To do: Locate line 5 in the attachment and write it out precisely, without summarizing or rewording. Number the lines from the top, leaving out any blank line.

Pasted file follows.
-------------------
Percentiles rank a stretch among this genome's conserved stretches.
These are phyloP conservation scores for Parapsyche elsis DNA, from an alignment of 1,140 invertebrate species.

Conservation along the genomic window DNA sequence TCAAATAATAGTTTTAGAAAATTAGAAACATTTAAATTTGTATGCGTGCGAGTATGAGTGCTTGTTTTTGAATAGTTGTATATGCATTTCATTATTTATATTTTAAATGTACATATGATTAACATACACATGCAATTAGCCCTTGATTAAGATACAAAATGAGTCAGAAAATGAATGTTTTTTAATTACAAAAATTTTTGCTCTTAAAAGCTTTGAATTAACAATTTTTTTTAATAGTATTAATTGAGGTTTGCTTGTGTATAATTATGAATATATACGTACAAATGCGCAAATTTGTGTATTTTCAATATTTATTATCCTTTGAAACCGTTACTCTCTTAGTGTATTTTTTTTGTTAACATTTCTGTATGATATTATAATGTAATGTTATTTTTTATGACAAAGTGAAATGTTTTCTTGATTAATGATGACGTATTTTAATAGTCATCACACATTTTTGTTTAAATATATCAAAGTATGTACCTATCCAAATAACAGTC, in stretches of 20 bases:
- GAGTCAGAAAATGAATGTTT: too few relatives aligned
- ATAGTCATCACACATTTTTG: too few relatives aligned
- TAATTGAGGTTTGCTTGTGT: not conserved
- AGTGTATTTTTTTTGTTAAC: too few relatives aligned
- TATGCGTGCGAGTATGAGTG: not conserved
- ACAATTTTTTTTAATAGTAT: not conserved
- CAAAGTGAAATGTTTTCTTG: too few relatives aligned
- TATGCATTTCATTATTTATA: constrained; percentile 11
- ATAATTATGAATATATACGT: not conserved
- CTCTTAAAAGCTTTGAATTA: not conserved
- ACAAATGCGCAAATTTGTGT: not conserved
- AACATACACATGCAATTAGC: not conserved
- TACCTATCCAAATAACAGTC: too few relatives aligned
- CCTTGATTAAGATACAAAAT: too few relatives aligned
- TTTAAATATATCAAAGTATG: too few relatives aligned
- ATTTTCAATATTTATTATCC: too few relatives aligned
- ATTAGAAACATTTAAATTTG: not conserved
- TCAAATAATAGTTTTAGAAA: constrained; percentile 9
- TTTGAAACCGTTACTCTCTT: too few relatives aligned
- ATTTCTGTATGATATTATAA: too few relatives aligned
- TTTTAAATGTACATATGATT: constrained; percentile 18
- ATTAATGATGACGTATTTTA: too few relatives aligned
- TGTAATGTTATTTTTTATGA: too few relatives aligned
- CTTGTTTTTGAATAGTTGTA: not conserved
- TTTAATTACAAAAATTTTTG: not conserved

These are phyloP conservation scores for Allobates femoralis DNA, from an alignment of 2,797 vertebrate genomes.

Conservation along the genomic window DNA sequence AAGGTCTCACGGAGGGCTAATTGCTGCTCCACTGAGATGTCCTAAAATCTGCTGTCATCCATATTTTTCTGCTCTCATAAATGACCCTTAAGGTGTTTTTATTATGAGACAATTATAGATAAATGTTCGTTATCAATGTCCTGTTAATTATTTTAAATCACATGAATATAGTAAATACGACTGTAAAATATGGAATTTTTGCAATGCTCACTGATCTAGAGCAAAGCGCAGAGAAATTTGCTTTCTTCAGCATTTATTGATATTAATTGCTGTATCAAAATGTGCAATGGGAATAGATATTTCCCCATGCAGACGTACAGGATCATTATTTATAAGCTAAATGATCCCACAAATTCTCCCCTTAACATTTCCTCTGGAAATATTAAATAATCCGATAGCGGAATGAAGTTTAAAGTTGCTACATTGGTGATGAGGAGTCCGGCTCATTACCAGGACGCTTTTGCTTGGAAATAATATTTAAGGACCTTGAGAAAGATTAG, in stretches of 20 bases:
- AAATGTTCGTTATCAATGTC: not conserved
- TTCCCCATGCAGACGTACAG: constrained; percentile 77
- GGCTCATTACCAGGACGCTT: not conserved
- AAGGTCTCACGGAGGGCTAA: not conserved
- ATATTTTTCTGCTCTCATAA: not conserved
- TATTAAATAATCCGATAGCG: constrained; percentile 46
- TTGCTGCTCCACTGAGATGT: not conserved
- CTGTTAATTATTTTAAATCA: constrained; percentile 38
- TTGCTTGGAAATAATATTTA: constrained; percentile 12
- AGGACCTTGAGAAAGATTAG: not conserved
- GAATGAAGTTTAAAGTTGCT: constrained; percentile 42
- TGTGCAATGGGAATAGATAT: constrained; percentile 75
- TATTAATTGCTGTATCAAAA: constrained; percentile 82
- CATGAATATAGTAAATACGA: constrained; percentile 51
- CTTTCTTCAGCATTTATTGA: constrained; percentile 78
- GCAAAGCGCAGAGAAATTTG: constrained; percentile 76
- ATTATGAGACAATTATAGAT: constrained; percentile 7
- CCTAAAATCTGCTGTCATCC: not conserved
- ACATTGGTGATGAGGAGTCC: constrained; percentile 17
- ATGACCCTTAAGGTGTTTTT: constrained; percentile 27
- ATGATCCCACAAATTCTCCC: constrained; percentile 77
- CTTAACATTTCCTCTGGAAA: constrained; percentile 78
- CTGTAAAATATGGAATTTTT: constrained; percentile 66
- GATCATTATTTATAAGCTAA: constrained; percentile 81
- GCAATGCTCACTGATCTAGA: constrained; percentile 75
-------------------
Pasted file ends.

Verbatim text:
- ATAGTCATCACACATTTTTG: too few relatives aligned